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NYSE Moves to Delist Enron Stock


Enron Corp.'s fall Tuesday from the august New York Stock Exchange to the lowest tier of securities trading--the unregulated "pink sheets"--reflects deep skepticism about the energy-trading firm's past and future, experts said.

At this point, few financial institutions will allow their names to appear in the same news report as Enron if they can help it. The NYSE, in its announcement Tuesday that it is suspending trading in Enron pending an official delisting, avoided pointed language. Instead, the exchange chose to explain the move by citing the likelihood of a "protracted" bankruptcy, and uncertainty "as to the timing and outcome of this process as well as the ultimate effect on the company's common shareholders."

The NYSE's technical basis for suspending trading--the first step toward booting the stock off the market--was that Enron's shares have failed to close above $1 for more than a month. That is one of the grounds for delisting under NYSE rules.

But the exchange has plenty of leeway in allowing companies to trade even after a descent into penny-stock territory, if market officials see residual value for shareholders, and a benefit for the NYSE itself.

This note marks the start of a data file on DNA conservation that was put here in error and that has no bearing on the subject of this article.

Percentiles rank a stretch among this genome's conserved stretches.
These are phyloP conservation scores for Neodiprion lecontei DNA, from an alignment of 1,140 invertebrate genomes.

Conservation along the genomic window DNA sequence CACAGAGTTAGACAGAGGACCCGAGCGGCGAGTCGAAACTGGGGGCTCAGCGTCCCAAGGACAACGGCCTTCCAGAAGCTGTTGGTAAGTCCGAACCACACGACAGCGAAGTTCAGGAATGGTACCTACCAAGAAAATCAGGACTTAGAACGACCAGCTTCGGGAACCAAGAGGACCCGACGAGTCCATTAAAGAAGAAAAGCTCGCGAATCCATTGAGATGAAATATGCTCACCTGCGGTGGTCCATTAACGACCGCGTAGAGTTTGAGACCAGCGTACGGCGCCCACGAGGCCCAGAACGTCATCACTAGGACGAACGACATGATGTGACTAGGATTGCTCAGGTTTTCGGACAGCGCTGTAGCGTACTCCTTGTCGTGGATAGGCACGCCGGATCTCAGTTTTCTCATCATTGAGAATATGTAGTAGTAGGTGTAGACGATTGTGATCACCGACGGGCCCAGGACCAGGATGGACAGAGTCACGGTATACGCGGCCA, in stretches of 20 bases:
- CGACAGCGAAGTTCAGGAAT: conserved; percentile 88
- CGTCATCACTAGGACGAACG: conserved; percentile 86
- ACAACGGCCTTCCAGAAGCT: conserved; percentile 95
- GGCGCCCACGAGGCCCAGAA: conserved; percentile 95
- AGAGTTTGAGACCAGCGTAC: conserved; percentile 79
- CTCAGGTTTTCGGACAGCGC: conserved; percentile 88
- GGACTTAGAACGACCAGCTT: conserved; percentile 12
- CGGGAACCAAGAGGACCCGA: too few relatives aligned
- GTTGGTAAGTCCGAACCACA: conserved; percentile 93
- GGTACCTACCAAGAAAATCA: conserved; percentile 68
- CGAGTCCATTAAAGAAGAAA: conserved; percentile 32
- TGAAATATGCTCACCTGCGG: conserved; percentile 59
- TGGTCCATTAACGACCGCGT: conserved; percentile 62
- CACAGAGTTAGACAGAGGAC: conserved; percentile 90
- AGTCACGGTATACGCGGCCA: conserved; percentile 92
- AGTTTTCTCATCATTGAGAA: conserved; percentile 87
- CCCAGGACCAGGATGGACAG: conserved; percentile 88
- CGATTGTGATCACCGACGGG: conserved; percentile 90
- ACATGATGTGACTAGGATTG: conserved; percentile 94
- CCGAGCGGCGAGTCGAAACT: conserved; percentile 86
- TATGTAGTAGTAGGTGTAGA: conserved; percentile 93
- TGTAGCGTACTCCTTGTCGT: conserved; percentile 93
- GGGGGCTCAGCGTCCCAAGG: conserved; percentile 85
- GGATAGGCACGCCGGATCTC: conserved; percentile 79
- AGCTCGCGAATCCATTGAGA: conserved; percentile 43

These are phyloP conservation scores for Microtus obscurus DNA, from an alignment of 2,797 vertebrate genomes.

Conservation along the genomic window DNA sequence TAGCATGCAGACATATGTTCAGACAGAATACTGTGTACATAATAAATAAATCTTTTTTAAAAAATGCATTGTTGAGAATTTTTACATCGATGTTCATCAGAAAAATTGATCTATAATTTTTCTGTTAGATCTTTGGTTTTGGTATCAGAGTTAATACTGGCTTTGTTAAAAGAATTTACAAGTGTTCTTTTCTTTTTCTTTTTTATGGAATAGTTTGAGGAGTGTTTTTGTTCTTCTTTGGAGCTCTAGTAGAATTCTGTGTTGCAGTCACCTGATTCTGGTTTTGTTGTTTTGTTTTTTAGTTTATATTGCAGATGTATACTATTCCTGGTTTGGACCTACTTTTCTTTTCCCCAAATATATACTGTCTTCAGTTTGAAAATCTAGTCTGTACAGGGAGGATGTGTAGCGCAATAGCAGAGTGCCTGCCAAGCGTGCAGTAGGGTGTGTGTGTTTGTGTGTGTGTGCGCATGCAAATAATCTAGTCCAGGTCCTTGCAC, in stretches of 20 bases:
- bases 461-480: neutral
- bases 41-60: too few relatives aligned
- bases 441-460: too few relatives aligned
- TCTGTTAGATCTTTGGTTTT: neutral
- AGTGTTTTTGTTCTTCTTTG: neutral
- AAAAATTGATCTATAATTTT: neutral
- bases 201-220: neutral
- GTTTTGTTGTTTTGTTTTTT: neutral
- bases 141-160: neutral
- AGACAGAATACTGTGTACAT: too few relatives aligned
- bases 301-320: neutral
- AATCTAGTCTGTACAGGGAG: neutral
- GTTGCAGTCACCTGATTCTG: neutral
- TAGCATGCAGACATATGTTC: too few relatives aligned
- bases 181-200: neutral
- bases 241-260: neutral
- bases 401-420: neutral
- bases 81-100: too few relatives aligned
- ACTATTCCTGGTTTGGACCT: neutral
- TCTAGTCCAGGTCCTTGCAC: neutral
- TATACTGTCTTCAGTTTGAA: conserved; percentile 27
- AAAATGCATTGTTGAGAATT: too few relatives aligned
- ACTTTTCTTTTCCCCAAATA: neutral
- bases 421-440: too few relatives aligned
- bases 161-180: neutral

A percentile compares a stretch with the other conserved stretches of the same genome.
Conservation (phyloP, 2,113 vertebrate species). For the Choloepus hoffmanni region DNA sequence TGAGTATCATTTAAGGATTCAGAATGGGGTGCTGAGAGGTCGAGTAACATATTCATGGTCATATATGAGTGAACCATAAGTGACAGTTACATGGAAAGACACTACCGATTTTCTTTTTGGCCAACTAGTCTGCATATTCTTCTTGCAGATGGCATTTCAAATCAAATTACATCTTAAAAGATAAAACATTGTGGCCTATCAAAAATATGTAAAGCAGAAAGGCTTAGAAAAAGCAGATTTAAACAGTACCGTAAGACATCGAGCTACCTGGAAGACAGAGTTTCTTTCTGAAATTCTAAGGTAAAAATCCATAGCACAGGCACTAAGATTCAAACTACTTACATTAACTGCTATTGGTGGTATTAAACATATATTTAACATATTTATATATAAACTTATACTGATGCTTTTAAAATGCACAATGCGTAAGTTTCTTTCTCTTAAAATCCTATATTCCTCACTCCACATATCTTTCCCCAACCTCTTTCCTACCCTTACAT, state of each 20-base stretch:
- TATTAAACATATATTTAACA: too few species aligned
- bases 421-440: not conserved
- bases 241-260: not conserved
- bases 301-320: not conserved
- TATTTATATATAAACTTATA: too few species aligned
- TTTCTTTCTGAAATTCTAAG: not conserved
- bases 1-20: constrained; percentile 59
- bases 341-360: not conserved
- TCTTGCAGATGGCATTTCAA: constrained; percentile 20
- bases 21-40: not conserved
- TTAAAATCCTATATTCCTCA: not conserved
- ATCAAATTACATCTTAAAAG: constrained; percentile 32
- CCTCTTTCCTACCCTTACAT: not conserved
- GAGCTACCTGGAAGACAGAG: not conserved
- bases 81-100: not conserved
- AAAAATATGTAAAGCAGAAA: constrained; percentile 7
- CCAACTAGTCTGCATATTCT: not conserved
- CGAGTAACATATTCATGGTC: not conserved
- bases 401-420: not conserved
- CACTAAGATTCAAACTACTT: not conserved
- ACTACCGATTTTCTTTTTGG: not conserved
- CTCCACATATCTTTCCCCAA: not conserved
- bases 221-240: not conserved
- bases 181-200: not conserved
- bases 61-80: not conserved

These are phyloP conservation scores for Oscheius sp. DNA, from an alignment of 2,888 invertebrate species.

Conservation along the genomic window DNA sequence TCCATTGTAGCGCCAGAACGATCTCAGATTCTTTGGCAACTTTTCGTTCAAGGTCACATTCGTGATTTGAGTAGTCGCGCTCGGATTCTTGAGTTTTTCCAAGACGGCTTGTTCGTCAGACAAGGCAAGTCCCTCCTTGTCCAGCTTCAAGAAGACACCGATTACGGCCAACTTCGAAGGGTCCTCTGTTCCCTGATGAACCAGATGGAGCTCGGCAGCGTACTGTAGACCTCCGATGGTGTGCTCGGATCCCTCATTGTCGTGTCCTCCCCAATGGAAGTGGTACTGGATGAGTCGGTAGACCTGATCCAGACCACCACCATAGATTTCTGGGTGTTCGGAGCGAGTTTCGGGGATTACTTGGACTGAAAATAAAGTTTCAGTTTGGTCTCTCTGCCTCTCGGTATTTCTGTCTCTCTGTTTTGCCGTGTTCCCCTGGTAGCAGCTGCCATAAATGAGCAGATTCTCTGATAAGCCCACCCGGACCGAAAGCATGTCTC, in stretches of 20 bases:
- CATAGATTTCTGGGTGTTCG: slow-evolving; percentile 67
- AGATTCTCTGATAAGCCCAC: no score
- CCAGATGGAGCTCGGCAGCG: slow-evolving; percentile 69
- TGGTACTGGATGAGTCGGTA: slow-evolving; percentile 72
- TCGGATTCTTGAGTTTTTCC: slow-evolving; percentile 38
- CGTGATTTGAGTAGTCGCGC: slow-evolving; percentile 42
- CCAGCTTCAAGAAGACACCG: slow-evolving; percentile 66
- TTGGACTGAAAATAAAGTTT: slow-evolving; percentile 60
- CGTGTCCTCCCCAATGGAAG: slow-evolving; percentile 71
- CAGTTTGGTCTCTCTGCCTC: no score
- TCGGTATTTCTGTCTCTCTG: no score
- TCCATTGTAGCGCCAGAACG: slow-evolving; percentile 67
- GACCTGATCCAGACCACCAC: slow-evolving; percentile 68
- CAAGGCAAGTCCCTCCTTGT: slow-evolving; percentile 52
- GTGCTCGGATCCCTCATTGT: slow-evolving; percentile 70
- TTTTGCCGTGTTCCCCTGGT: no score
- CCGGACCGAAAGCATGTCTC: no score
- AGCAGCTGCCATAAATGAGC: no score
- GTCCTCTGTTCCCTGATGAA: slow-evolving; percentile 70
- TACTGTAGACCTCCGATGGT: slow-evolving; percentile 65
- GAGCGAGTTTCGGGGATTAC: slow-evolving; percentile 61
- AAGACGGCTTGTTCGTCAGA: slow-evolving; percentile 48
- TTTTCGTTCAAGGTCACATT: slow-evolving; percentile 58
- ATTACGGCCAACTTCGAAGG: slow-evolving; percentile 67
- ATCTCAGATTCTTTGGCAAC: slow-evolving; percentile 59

One example is Bethlehem Steel, which has traded below $1 on the NYSE since the company filed for Chapter 11 bankruptcy protection Oct. 15. The stock ended at 51 cents Tuesday. Also, Finova Group, a finance firm that exited Chapter 11 last August, has spent the last two months below $1.

The NYSE temporarily halted trading in Enron on Friday, and that halt lasted through Tuesday.

Enron said its stock now will trade in the so-called pink sheet market under the symbol ENRNQ. It was quoted there Tuesday at 50 cents.

Pink sheet stocks are traded between brokers; prices can be viewed at

Shares of bankrupt companies frequently turn out to be worthless when the companies reorganize. Thus, many experts say most trading in Enron shares will be sheer speculation. "It's just hoping that you buy low and the stock shoots up for a day on some news," said Jon Schotz, head of Santa Monica investment bank Saybrook Capital. "You're gambling. Red or black."

But Lawrence E. Harris, a professor of finance at the USC business school, said good reasons may exist for the NYSE and other markets to continue listing companies that have fallen on hard times. Flexibility in selling stock to record losses for tax purposes can be important for shareholders, he said. Also, exchanges may not want to lose listings of bankrupt companies that will emerge, reorganized, as solid operations with new common shares, he said.

Harris also said bond holders and other creditors of bankrupt firms, whose claims take precedence, sometimes allow stockholders to retain valuable interests as an incentive to get companies out of bankruptcy more quickly.

Enron, however, is a different matter, especially because its accounting irregularities may have been outright fraud and, at the very least, are inconsistent with NYSE requirements for accurate financial reporting, Harris said.

"The NYSE does not want its list to be depreciated by a rogue firm," he said.

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